SINGAPORE - As the economy recovers from the Covid-19 pandemic, fewer employees are tapping the SGUnited Traineeships Programme, which provides training opportunities for fresh graduates.
At the height of the programme, between June and November in 2020, about 3,900 graduates participated in the scheme.
But during the same period last year, there were about 1,700 trainees, a 55 per cent drop from the year before, said Workforce Singapore (WSG).
The programme was launched in March 2020 to help fresh graduates land jobs amid the weakened demand for skilled workers caused by the pandemic. The Government funds 80 per cent of their allowance.
Manpower Minister Tan See Leng said last month that as at end-November, about 11,500 graduates have taken up traineeships since the scheme was launched.
"With the economy showing signs of recovery, fewer graduates are participating in the scheme," Mr Tan added.
There were more than 6,500 host organisations in the programme as at November last year, said WSG.
In response to queries on whether the scheme will be extended for another year after its final intake of 2021 graduates in March this year, a WSG spokesman said: "The Ministry of Manpower and WSG will continue to monitor the labour market situation before deciding on future plans."
Mr Lam Yi Young, chief executive of the Singapore Business Federation (SBF), told The Sunday Times that the programme has been useful in helping SBF members cope with the manpower situation during the pandemic to build up capabilities for recovery and growth.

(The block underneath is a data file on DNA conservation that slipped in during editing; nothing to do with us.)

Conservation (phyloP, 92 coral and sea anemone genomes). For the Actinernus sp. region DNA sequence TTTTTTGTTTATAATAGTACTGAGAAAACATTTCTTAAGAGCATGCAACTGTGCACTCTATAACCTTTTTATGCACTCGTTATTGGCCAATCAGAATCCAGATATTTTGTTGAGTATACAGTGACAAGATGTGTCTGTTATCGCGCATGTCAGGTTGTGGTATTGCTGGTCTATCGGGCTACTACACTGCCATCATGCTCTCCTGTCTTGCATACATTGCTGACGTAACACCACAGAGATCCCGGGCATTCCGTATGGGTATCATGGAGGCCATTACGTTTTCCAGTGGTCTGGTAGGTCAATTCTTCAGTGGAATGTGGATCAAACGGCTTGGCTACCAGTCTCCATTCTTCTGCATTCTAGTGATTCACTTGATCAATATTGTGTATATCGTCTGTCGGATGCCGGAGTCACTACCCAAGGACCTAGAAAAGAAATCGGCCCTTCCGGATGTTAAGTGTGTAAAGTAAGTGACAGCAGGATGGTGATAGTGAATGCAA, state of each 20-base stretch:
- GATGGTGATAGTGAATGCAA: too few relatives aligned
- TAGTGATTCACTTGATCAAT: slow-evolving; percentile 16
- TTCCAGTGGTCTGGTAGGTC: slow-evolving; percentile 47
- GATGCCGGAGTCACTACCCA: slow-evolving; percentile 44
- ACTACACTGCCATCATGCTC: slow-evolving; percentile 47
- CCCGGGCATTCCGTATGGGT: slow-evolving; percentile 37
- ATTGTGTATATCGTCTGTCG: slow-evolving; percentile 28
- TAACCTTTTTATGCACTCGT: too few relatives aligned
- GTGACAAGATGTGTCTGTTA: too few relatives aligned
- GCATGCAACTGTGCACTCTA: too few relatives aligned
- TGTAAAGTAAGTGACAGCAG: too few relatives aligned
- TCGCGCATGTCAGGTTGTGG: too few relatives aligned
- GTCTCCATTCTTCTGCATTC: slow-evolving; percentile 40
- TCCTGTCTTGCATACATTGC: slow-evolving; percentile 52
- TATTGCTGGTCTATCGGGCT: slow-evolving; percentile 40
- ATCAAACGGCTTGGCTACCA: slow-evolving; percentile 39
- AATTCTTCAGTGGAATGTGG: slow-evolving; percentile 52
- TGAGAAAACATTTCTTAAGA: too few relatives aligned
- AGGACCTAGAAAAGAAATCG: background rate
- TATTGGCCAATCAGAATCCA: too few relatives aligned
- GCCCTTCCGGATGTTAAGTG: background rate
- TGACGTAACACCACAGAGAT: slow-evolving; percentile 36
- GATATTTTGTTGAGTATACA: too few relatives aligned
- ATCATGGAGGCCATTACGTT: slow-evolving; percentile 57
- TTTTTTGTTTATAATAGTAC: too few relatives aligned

SBF said last year that Singapore lost many foreign workers, as they chose to return to their home countries or were retrenched, thus leading to the drop in non-resident employment rates during the pandemic.
The programme also gave fresh graduates practical on-the-job training and experience, added Mr Lam.
According to an SBF survey conducted from July 26 to Oct 1 last year, the proportion of companies that reported being negatively impacted by the pandemic dipped to 32 per cent last year, from 63 per cent in 2020.
The survey polled 1,096 companies across key sectors. About 80 per cent are small and medium-sized enterprises (SMEs), while the rest are large companies.
Mr Lam said more companies are also optimistic about continued recovery and growth, with 47 per cent expecting the business and economic climate to improve and another 40 per cent expecting it to remain around the same as last year.
He added: "The job market situation has improved for job seekers over the past year.
"Given a choice, job seekers would prefer to secure full-time jobs over traineeships. Companies that are recovering well also intend to hire employees on a full-time basis instead of onboarding trainees.
"Collectively, the above could have contributed to the reduction in the number of onboarded trainees over time."
But Mr Sim Gim Guan, executive director of the Singapore National Employers Federation (SNEF), said employers in sectors that are still badly hit would welcome the extension of the programme as economic recovery remains uneven across industries.